Plotted image is clear but saved image is blurry- why?

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I'm using the 99 line topology optimization code (found here -click the link "top.m").
When I run the following code in a separate script file (calling the top.m function)
top(30,10,0.5,3.0,1.5)
Lines 35-36 of this top.m function (shown below) plot the generated image (also shown below):
% PLOT DENSITIES
colormap(gray); imagesc(-x); axis equal; axis tight; axis off;pause(1e-6);
In order to save the generated image (not the plot), I modify the first line of the top.m function by adding "x=" (this returns the pixel data):
function x=top(nelx,nely,volfrac,penal,rmin);
Then, in a separate script file, I run the following code:
x_result=top(30,10,0.5,3.0,1.5)
image=-x_result; % invert the image
% because the values are less than 0 if you save it and read it again you'll see the image corrupted
% so need to scale it to be between 0 to 1
image=(image-min(image,[],'all'))/(max(image,[],'all')-min(image,[],'all'));
%resize image so doesn't look so tiny
image=imresize(image,10);
folder_name='C:\Users\User\Documents\MATLAB\project\test'
name='saved_image'
imwrite(image,fullfile(folder_name,[name '.jpg']));
And, this is the resulting 'saved_image' that I find in my folder:
Why does it look like this (blurry) and not like the plotted image? I've tried saving the plot instead but then this saves the image with a bunch of white space around it (like the image shown below). Mainly, I just want to know why they come out so different - and how do I know which is the "correct" or "accurate" image to save?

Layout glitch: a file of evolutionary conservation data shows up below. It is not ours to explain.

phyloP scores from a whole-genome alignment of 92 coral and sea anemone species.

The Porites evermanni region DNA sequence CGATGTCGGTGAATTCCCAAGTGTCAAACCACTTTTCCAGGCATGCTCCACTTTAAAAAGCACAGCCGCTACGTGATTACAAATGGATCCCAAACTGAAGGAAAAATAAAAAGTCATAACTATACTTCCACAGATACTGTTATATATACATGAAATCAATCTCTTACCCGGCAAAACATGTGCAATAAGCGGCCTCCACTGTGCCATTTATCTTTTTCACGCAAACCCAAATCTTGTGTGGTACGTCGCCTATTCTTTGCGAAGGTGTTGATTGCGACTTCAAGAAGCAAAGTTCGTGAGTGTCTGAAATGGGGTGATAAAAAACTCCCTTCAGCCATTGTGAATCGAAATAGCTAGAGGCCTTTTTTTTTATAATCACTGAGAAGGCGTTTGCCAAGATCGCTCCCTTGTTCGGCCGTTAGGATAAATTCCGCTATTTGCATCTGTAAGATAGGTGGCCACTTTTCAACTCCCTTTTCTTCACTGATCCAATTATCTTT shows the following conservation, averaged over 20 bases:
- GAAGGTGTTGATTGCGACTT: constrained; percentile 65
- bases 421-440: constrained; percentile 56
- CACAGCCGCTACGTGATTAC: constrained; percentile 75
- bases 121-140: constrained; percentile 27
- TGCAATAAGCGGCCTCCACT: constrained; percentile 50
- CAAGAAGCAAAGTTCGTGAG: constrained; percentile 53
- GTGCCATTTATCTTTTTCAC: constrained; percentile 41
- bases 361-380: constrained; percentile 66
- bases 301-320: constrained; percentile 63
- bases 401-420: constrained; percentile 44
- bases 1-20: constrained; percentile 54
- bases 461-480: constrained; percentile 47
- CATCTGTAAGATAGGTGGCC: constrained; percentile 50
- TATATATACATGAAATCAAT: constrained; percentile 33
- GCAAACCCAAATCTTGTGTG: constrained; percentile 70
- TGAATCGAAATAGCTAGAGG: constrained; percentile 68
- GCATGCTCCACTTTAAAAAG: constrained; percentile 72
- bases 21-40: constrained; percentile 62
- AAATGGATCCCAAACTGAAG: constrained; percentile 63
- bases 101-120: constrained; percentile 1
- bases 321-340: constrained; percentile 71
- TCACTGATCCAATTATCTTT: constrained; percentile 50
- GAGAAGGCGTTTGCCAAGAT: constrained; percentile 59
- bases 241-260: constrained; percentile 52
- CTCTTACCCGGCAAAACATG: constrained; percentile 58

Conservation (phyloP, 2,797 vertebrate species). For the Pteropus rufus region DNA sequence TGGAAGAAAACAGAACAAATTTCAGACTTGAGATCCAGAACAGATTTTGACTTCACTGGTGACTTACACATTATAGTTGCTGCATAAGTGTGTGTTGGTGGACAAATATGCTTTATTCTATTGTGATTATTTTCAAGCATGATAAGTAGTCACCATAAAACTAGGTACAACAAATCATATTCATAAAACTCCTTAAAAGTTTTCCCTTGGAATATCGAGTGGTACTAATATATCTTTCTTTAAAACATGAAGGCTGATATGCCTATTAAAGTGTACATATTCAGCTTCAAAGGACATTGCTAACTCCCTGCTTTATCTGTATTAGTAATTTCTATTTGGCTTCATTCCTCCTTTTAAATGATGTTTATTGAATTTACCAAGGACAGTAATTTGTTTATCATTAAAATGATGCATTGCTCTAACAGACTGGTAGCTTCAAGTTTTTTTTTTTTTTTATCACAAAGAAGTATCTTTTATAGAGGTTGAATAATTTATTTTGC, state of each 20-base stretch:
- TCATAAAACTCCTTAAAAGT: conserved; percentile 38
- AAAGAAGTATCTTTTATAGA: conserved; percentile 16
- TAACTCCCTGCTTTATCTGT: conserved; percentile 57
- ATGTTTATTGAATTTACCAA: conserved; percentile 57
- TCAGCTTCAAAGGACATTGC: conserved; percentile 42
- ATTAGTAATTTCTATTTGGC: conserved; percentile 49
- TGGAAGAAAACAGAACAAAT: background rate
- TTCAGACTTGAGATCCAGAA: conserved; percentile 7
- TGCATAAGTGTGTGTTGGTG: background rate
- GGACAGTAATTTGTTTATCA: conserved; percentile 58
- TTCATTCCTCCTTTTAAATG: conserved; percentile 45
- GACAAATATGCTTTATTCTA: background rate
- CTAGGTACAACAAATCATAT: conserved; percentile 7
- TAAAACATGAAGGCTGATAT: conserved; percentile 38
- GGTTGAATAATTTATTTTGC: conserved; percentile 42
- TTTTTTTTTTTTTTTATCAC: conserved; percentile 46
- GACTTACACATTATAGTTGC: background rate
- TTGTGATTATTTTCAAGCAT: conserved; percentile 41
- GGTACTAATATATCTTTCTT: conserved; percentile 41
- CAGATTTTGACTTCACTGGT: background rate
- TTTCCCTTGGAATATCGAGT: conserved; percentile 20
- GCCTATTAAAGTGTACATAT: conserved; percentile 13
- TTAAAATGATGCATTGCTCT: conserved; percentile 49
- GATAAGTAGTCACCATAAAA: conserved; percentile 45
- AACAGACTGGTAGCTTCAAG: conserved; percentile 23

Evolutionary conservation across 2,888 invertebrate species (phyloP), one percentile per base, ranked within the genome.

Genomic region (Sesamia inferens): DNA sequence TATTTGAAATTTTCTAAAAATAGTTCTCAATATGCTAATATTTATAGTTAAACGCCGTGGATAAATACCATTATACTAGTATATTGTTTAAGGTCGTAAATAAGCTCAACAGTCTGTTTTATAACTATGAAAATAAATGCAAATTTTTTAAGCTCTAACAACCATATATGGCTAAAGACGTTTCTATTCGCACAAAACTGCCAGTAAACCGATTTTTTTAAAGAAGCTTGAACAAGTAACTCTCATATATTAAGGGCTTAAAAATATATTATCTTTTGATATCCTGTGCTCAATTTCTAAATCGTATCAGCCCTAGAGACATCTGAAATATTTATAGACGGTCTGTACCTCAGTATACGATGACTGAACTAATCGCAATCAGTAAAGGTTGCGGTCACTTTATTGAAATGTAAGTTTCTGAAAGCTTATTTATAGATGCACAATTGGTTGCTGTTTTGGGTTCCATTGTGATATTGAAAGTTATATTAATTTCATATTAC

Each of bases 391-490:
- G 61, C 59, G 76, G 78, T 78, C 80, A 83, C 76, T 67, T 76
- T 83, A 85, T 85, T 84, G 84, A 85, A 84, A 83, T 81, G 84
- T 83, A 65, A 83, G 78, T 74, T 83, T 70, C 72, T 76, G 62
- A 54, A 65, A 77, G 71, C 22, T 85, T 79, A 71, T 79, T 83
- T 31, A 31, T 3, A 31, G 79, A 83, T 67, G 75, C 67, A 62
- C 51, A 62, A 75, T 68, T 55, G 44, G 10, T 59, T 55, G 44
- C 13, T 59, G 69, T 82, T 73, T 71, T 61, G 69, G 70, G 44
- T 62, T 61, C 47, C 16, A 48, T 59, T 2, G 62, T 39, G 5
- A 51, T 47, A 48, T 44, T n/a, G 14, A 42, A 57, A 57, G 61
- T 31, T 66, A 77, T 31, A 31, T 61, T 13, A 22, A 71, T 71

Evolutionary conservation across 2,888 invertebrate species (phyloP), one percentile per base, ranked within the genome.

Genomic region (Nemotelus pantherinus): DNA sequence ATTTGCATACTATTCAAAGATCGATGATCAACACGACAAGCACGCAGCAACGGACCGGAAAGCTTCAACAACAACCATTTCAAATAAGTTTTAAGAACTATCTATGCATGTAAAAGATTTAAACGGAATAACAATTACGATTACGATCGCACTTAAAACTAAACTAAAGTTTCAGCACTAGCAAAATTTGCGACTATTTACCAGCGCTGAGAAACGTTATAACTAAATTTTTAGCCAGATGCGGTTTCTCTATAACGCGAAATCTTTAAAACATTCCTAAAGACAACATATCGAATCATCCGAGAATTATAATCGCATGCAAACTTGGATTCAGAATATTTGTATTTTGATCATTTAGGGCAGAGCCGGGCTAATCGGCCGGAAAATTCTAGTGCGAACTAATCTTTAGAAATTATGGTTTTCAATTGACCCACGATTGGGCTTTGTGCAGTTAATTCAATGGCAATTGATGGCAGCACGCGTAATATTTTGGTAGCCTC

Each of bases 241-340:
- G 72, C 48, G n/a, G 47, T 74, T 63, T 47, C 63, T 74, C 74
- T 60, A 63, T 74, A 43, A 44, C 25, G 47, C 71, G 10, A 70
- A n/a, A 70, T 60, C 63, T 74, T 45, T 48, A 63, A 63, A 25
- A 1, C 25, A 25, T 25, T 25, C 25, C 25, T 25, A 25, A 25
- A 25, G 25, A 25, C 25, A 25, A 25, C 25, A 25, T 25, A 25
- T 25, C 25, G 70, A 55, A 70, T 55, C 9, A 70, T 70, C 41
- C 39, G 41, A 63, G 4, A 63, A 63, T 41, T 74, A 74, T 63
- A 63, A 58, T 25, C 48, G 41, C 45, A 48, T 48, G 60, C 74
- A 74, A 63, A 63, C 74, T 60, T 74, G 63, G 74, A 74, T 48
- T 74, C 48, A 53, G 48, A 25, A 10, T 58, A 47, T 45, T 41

Answers (2)

DGM
DGM on 28 Jun 2022
Edited: DGM on 28 Jun 2022
If you want to retain the crisp edges of the original low-resolution image, you cannot use a continuous interpolant. The default for imresize() is 'bicubic'. Specify 'nearest' in the call to imresize(). You'll get a larger version of the image with the same blocky appearance. Obviously, the scaling factor should be an integer.
Consider the example:
A = imread('cameraman.tif');
A = imcrop(A,[104 49 32 31]);
imshow(A) % low-resolution image
% enlarge that tiny image by a factor of 6
Abicubic = imresize(A,6,'bicubic');
Anearest = imresize(A,6,'nearest');
montage({Abicubic Anearest})
Jonas is also right; don't use JPG for anything, especially not for technical purposes, and especially not in MATLAB.
  2 Comments
DGM
DGM on 29 Jun 2022
Edited: DGM on 29 Jun 2022
The first image is 32x33 (the low resolution original)
Both of the other images are 192x198. Both of the latter images have the same resolution; the only difference is the method of interpolation.
The differences between JPG and PNG are not major contributors to the effect you're seeing, but MATLAB uses relatively low quality (70% iirc) defaults and an unchangeable 4:2:0 chroma subsampling when saving JPG images. For any technical needs where:
  • accuracy matters
  • the image may need to be post-processed or published
  • edges and small features need to be preserved
using JPG will be counterproductive. It's just a general advice to avoid it unless you're prepared to live with the potential shortcomings.

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Jonas
Jonas on 28 Jun 2022
Edited: Jonas on 28 Jun 2022
use png instead of jpg, then no compression is applied and the quality will stay good
there ate several methods whichbaffect the output apprarance, e.g. the Quality parameter
set Mode do lossless to make sure that no compression is applied. note that a Quality of 100 also does according to the documentation not mean that no compression is applied
  3 Comments
Jonas
Jonas on 29 Jun 2022
there is a name value pair for 'Mode' in imwrite. add 'Mode','lossless' to your call to imwrite
more details in the documentation!
doc imwrite

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